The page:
Thursday, April 2, 2009


On our latest trip to the bookstore, Emmy found a large board book version of Corduroy on the shelf. I was instantly taken back to my childhood! I LOVE it when I get to share a classic book with Emmy. I believe this book appealed to her because she loves wearing overalls and was curious about a bear wearing a pair. This reminded me of how important a child's interest is when selecting a new book.

Emmy is so proud
of her overalls.

With Corduroy and a few other books in hand, Emmy and I found a comfortable spot on the floor and started reading. I am continually amazed at the concentration Emmy will give to a book and Corduroy certainly held her attention. Have you ever dreamed of being locked in a department store at night? Corduroy paints a picture of the adventures that might unfold (for a teddy bear at least) in such a situation. Emmy's favorite page is when Corduroy accidently steps onto the escalator. "Could this be a mountain?" he wondered. "I think I've always wanted to climb a mountain." Since Emmy likes riding the escalator at the mall, we have another connection from real life to storybook.

Emmy is almost always
surrounded by a stack of books!

The author of Corduroy, Don Freeman, is an icon in the world of children's literature. Thankfully, his son, Roy, created a website that honors the full body of Don's work. This site is truly a testament to this man's character and influence on others. I am always intrigued to find out where authors get their ideas for books and will often share these insights with Emmy. She giggles when I tell her that the name “Corduroy” was a pet name that the author had for his son because when the boy was very young he used to wear corduroy overalls all the time. Sharing this sort of information with children allows them to see the person behind the book.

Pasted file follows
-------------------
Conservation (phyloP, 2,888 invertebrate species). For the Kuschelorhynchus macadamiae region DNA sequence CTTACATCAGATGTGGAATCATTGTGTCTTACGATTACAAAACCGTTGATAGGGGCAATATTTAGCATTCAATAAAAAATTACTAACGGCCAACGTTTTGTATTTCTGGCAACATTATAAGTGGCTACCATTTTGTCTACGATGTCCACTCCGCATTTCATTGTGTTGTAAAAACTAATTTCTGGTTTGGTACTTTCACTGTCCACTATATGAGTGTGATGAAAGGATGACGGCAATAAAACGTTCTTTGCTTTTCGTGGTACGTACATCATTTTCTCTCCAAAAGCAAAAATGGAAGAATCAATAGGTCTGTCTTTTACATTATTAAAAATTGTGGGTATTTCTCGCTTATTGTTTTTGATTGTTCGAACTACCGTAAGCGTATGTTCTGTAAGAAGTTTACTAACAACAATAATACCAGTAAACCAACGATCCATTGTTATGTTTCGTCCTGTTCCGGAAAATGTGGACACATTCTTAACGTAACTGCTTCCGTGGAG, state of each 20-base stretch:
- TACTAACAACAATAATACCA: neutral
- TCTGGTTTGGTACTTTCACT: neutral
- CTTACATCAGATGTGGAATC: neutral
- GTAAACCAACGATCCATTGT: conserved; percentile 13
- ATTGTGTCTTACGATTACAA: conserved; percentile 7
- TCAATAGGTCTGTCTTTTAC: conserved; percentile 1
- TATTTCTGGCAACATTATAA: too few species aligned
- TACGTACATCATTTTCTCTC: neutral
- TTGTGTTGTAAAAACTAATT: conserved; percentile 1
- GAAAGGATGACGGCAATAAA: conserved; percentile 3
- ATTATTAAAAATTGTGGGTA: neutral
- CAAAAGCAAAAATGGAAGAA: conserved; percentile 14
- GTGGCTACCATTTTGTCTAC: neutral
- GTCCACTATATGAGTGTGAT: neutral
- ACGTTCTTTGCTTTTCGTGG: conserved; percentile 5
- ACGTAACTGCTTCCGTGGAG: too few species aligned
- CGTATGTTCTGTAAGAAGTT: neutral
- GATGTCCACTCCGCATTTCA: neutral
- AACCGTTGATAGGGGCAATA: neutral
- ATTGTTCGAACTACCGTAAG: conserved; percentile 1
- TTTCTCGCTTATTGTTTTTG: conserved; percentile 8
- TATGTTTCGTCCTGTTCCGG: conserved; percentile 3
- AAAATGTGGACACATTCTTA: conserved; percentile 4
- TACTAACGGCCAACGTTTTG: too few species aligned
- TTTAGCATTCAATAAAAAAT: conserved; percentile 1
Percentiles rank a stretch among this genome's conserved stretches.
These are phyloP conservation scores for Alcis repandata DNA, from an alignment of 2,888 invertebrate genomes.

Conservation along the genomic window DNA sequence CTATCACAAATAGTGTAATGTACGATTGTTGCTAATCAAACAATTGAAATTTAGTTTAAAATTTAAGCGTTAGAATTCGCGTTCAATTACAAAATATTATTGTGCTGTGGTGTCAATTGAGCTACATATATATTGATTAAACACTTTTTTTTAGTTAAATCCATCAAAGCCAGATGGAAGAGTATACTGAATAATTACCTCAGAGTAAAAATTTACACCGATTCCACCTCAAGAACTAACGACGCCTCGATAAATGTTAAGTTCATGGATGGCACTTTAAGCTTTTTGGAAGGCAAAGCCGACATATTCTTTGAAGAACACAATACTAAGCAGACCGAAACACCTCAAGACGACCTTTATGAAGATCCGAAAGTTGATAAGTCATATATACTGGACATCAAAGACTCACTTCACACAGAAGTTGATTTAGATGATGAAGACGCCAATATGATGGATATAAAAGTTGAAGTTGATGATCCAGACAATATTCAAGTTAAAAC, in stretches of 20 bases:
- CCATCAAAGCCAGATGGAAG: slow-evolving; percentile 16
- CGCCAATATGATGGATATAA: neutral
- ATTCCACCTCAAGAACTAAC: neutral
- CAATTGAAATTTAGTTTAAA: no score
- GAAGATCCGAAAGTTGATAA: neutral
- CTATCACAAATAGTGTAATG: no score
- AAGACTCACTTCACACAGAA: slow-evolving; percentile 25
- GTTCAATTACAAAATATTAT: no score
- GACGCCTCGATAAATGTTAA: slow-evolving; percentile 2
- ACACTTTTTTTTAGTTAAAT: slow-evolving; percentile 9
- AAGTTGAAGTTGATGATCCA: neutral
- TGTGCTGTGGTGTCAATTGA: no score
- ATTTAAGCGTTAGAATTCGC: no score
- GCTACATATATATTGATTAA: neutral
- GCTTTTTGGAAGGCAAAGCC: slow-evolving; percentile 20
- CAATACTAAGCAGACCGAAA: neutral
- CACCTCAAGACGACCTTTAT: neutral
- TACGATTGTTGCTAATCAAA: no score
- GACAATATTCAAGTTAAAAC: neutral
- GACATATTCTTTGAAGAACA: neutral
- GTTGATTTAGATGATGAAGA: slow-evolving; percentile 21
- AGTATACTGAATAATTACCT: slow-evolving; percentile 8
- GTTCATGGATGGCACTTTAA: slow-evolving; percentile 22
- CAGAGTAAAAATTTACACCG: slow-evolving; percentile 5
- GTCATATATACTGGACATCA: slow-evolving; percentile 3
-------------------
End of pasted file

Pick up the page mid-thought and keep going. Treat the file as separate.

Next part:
Corduroy is perhaps the best-loved bear in children's books and for good reason. With his simplicity and childlike emotion, this loveable bear is a friend for all ages. Corduroy is a great example of a book that can be passed down from generation to generation and never grow old.

Don Freeman

Don Freeman once told an audience interested in writing, illustrating and publishing children's books, “Simplicity is the essence of children’s book stories, not simple mindedness.” What an important message in this day and age of books penned after television shows and celebrity authors creating less space on the bookshelves.

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